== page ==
Number of co-authors:13
Number of publications with 3 favourite co-authors:Regan L. Mandryk:2Wayne Lutters:1Anastasia Salter:1
Lennart E. Nacke's 3 most productive colleagues in number of publications:Carl Gutwin:116Regan L. Mandryk:29Craig A. Lindley:8
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Lennart E. Nacke
Publications by Lennart E. Nacke (bibliography)
Bonsignore, Elizabeth M., Hansen, Derek L., Toups, Zachary O., Nacke, Lennart E., Salter, Anastasia and Lutters, Wayne (2012): Mixed reality games. In: Companion Proceedings of ACM CSCW12 Conference on Computer-Supported Cooperative Work 2012. pp. 7-8.
Collaborative technologies increasingly permeate our everyday lives. Mixed reality games use these technologies to entertain, motivate, educate, and inspire. We understand mixed reality games as goal-directed, structured play experiences that are not fully contained by virtual or physical worlds. They transform existing technologies, relationships, and places into platforms for gameplay. While the design of mixed reality games has received increasing attention across multiple disciplines, a focus on the collaborative potential of mixed reality formats, such as augmented and alternate reality games, has been lacking. We believe the CSCW community can play an essential and unique role in examining and designing the next generation of mixed reality games and technologies that support them. To this end, we seek to bring together researchers, designers, and players to advance an integrated mixed reality games' research canon and outline key opportunities and challenges for future research and development.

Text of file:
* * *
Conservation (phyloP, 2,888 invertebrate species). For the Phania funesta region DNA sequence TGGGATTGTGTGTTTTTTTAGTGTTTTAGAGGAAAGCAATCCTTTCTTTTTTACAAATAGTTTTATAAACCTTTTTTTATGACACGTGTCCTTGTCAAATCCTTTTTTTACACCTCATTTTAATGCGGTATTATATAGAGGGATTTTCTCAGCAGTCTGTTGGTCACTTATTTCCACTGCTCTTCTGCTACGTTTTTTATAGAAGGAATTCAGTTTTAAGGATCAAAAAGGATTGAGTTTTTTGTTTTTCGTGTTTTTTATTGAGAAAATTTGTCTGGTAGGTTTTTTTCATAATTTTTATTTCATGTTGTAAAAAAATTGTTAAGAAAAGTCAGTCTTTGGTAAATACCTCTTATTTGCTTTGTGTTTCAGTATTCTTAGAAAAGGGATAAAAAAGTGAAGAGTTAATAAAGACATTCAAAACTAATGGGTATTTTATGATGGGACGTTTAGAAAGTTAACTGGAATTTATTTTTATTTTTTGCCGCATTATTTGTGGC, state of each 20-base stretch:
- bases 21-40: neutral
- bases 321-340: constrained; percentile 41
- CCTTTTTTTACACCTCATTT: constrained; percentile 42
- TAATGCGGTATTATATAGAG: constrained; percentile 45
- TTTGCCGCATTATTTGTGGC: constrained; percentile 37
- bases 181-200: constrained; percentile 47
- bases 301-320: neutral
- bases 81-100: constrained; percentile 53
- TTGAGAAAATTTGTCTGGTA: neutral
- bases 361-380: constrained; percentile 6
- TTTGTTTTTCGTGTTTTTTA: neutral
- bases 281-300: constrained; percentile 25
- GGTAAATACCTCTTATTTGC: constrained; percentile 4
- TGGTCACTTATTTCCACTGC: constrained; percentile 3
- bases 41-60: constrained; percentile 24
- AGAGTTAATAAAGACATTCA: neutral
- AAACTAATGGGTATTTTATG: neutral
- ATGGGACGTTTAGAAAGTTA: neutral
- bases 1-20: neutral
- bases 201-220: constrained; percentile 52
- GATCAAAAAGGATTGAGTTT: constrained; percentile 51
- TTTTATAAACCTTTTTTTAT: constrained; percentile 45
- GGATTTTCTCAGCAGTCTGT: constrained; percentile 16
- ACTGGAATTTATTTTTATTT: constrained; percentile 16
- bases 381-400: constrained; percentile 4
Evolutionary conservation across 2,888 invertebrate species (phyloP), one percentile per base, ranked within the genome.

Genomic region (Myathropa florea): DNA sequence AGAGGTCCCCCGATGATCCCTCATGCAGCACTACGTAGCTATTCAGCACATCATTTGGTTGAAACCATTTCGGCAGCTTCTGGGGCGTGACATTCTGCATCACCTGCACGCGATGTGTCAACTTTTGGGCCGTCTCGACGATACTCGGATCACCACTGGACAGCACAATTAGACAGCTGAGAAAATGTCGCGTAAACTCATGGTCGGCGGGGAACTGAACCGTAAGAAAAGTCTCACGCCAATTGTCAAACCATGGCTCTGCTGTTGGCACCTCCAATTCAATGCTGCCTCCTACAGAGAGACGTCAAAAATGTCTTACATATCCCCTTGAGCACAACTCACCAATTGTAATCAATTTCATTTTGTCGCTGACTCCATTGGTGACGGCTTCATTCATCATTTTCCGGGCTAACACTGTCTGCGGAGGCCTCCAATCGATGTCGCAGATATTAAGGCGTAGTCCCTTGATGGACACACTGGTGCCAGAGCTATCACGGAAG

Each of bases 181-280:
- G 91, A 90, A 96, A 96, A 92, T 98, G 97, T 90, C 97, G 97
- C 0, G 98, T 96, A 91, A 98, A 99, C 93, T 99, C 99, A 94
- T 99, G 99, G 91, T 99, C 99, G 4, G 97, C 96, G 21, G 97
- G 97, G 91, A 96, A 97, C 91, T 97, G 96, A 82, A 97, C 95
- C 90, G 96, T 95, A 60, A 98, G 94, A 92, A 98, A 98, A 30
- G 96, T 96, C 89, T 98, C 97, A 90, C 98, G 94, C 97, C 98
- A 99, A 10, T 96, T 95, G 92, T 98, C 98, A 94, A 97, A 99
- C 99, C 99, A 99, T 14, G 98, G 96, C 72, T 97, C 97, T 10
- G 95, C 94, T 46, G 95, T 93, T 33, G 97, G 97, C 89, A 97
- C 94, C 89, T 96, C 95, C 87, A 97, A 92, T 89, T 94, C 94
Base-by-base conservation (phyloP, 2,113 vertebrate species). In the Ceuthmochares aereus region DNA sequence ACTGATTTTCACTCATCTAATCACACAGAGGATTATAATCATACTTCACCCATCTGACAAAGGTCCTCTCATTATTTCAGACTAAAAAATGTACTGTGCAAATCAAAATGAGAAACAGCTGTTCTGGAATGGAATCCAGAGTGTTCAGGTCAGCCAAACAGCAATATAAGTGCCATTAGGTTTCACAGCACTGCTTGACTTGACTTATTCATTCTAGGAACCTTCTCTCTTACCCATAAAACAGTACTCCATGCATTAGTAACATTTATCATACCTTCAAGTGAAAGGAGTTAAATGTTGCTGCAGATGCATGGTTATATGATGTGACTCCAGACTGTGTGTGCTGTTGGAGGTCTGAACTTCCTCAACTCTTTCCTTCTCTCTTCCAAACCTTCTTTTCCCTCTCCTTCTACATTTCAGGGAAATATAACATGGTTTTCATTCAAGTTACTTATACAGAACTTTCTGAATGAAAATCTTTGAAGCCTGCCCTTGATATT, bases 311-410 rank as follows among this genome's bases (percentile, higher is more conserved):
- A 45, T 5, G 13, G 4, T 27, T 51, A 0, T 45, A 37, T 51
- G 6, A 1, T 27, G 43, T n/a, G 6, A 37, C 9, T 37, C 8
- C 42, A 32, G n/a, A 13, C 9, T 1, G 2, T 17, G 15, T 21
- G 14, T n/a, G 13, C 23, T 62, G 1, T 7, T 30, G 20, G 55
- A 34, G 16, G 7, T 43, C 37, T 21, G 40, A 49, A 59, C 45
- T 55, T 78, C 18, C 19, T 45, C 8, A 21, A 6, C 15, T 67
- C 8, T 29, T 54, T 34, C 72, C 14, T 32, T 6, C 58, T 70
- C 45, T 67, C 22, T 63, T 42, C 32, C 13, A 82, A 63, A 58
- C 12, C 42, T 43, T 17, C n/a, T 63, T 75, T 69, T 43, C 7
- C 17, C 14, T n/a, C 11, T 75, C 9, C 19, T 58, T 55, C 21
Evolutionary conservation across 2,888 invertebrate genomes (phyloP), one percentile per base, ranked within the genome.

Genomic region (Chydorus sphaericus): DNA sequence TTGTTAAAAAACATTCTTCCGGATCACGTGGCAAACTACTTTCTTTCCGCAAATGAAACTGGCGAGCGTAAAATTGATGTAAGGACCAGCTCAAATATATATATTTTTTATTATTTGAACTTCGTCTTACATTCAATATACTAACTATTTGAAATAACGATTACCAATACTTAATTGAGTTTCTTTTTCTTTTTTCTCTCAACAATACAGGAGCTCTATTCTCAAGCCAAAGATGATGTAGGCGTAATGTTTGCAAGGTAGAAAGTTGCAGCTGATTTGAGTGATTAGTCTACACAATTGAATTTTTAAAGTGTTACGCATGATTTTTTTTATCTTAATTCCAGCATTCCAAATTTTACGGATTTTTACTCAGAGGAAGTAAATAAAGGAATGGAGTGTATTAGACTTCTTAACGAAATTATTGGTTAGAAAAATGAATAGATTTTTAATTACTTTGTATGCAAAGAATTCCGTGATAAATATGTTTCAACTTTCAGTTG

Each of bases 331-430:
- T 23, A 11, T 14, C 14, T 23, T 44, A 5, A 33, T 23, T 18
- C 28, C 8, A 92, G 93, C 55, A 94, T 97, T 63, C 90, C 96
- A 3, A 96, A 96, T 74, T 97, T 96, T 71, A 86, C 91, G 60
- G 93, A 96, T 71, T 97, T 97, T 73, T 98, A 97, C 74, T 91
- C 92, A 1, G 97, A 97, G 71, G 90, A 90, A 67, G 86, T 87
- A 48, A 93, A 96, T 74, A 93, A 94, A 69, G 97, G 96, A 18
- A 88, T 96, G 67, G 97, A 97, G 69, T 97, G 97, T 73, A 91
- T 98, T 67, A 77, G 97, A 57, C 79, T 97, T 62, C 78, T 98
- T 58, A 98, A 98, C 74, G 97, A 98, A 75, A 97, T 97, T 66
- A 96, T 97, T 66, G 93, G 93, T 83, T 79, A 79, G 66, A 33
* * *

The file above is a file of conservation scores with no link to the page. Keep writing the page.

© All rights reserved Bonsignore et al. and/or ACM Press
Fairclough, Stephen H., Gilleade, Kiel, Nacke, Lennart E. and Mandryk, Regan L. (2011): Brain and body interfaces: designing for meaningful interaction. In: Proceedings of ACM CHI 2011 Conference on Human Factors in Computing Systems 2011. pp. 65-68.